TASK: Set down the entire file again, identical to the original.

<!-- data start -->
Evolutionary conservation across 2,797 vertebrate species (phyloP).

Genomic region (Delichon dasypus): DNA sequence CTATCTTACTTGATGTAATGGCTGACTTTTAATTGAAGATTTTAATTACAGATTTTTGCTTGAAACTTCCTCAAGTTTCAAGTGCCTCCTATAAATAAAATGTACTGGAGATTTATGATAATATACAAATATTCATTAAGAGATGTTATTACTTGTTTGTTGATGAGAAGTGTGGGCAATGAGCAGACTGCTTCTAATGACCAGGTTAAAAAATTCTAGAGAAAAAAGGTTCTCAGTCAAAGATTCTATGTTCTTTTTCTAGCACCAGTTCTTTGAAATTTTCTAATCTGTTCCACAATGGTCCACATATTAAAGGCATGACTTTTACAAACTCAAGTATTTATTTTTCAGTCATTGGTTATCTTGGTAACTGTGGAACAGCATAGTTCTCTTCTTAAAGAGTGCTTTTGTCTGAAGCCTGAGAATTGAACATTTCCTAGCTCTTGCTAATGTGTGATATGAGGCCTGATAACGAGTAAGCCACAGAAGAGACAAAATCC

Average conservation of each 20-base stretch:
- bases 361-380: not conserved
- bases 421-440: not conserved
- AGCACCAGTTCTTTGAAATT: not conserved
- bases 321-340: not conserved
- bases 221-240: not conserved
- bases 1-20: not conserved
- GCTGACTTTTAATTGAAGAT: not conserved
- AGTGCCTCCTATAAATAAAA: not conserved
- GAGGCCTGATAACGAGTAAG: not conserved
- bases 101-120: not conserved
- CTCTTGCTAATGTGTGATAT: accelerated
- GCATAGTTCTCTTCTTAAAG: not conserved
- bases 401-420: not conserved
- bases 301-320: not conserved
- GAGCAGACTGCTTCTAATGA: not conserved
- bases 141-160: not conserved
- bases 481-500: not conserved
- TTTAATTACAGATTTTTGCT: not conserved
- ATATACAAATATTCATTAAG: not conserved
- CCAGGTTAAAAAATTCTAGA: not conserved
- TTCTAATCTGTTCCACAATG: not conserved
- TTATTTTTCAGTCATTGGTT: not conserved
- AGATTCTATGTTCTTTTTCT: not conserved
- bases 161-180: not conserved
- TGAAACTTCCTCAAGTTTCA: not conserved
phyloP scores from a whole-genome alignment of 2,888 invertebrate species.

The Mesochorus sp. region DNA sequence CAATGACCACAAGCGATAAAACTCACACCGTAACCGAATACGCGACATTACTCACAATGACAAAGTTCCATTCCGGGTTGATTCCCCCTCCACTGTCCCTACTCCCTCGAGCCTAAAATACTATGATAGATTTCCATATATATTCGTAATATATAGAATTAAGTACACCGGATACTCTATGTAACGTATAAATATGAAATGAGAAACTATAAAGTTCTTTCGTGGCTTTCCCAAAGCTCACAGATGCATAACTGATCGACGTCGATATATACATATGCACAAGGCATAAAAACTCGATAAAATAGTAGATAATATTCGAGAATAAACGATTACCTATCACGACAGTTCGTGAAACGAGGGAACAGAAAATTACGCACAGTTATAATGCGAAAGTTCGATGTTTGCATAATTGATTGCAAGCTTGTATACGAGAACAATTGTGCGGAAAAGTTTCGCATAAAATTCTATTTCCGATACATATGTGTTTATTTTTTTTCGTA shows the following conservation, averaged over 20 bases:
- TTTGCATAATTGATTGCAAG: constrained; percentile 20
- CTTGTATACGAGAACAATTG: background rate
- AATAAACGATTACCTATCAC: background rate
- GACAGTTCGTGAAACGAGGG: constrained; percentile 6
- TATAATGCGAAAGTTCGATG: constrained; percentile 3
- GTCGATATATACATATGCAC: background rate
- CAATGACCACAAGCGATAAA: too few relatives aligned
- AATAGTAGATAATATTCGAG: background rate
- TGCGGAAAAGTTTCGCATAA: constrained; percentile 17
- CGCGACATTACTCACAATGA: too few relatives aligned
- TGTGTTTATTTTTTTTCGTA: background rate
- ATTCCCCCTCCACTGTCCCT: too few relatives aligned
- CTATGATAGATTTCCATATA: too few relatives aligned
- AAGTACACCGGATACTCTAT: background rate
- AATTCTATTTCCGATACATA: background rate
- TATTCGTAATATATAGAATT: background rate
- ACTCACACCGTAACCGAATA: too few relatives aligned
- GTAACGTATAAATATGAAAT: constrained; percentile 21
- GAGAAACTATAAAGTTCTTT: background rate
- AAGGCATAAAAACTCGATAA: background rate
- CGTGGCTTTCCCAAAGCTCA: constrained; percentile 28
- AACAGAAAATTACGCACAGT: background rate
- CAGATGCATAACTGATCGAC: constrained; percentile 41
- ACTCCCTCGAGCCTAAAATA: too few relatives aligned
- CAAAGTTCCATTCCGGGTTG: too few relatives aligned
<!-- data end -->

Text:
Evolutionary conservation across 2,797 vertebrate species (phyloP).

Genomic region (Delichon dasypus): DNA sequence CTATCTTACTTGATGTAATGGCTGACTTTTAATTGAAGATTTTAATTACAGATTTTTGCTTGAAACTTCCTCAAGTTTCAAGTGCCTCCTATAAATAAAATGTACTGGAGATTTATGATAATATACAAATATTCATTAAGAGATGTTATTACTTGTTTGTTGATGAGAAGTGTGGGCAATGAGCAGACTGCTTCTAATGACCAGGTTAAAAAATTCTAGAGAAAAAAGGTTCTCAGTCAAAGATTCTATGTTCTTTTTCTAGCACCAGTTCTTTGAAATTTTCTAATCTGTTCCACAATGGTCCACATATTAAAGGCATGACTTTTACAAACTCAAGTATTTATTTTTCAGTCATTGGTTATCTTGGTAACTGTGGAACAGCATAGTTCTCTTCTTAAAGAGTGCTTTTGTCTGAAGCCTGAGAATTGAACATTTCCTAGCTCTTGCTAATGTGTGATATGAGGCCTGATAACGAGTAAGCCACAGAAGAGACAAAATCC

Average conservation of each 20-base stretch:
- bases 361-380: not conserved
- bases 421-440: not conserved
- AGCACCAGTTCTTTGAAATT: not conserved
- bases 321-340: not conserved
- bases 221-240: not conserved
- bases 1-20: not conserved
- GCTGACTTTTAATTGAAGAT: not conserved
- AGTGCCTCCTATAAATAAAA: not conserved
- GAGGCCTGATAACGAGTAAG: not conserved
- bases 101-120: not conserved
- CTCTTGCTAATGTGTGATAT: accelerated
- GCATAGTTCTCTTCTTAAAG: not conserved
- bases 401-420: not conserved
- bases 301-320: not conserved
- GAGCAGACTGCTTCTAATGA: not conserved
- bases 141-160: not conserved
- bases 481-500: not conserved
- TTTAATTACAGATTTTTGCT: not conserved
- ATATACAAATATTCATTAAG: not conserved
- CCAGGTTAAAAAATTCTAGA: not conserved
- TTCTAATCTGTTCCACAATG: not conserved
- TTATTTTTCAGTCATTGGTT: not conserved
- AGATTCTATGTTCTTTTTCT: not conserved
- bases 161-180: not conserved
- TGAAACTTCCTCAAGTTTCA: not conserved
phyloP scores from a whole-genome alignment of 2,888 invertebrate species.

The Mesochorus sp. region DNA sequence CAATGACCACAAGCGATAAAACTCACACCGTAACCGAATACGCGACATTACTCACAATGACAAAGTTCCATTCCGGGTTGATTCCCCCTCCACTGTCCCTACTCCCTCGAGCCTAAAATACTATGATAGATTTCCATATATATTCGTAATATATAGAATTAAGTACACCGGATACTCTATGTAACGTATAAATATGAAATGAGAAACTATAAAGTTCTTTCGTGGCTTTCCCAAAGCTCACAGATGCATAACTGATCGACGTCGATATATACATATGCACAAGGCATAAAAACTCGATAAAATAGTAGATAATATTCGAGAATAAACGATTACCTATCACGACAGTTCGTGAAACGAGGGAACAGAAAATTACGCACAGTTATAATGCGAAAGTTCGATGTTTGCATAATTGATTGCAAGCTTGTATACGAGAACAATTGTGCGGAAAAGTTTCGCATAAAATTCTATTTCCGATACATATGTGTTTATTTTTTTTCGTA shows the following conservation, averaged over 20 bases:
- TTTGCATAATTGATTGCAAG: constrained; percentile 20
- CTTGTATACGAGAACAATTG: background rate
- AATAAACGATTACCTATCAC: background rate
- GACAGTTCGTGAAACGAGGG: constrained; percentile 6
- TATAATGCGAAAGTTCGATG: constrained; percentile 3
- GTCGATATATACATATGCAC: background rate
- CAATGACCACAAGCGATAAA: too few relatives aligned
- AATAGTAGATAATATTCGAG: background rate
- TGCGGAAAAGTTTCGCATAA: constrained; percentile 17
- CGCGACATTACTCACAATGA: too few relatives aligned
- TGTGTTTATTTTTTTTCGTA: background rate
- ATTCCCCCTCCACTGTCCCT: too few relatives aligned
- CTATGATAGATTTCCATATA: too few relatives aligned
- AAGTACACCGGATACTCTAT: background rate
- AATTCTATTTCCGATACATA: background rate
- TATTCGTAATATATAGAATT: background rate
- ACTCACACCGTAACCGAATA: too few relatives aligned
- GTAACGTATAAATATGAAAT: constrained; percentile 21
- GAGAAACTATAAAGTTCTTT: background rate
- AAGGCATAAAAACTCGATAA: background rate
- CGTGGCTTTCCCAAAGCTCA: constrained; percentile 28
- AACAGAAAATTACGCACAGT: background rate
- CAGATGCATAACTGATCGAC: constrained; percentile 41
- ACTCCCTCGAGCCTAAAATA: too few relatives aligned
- CAAAGTTCCATTCCGGGTTG: too few relatives aligned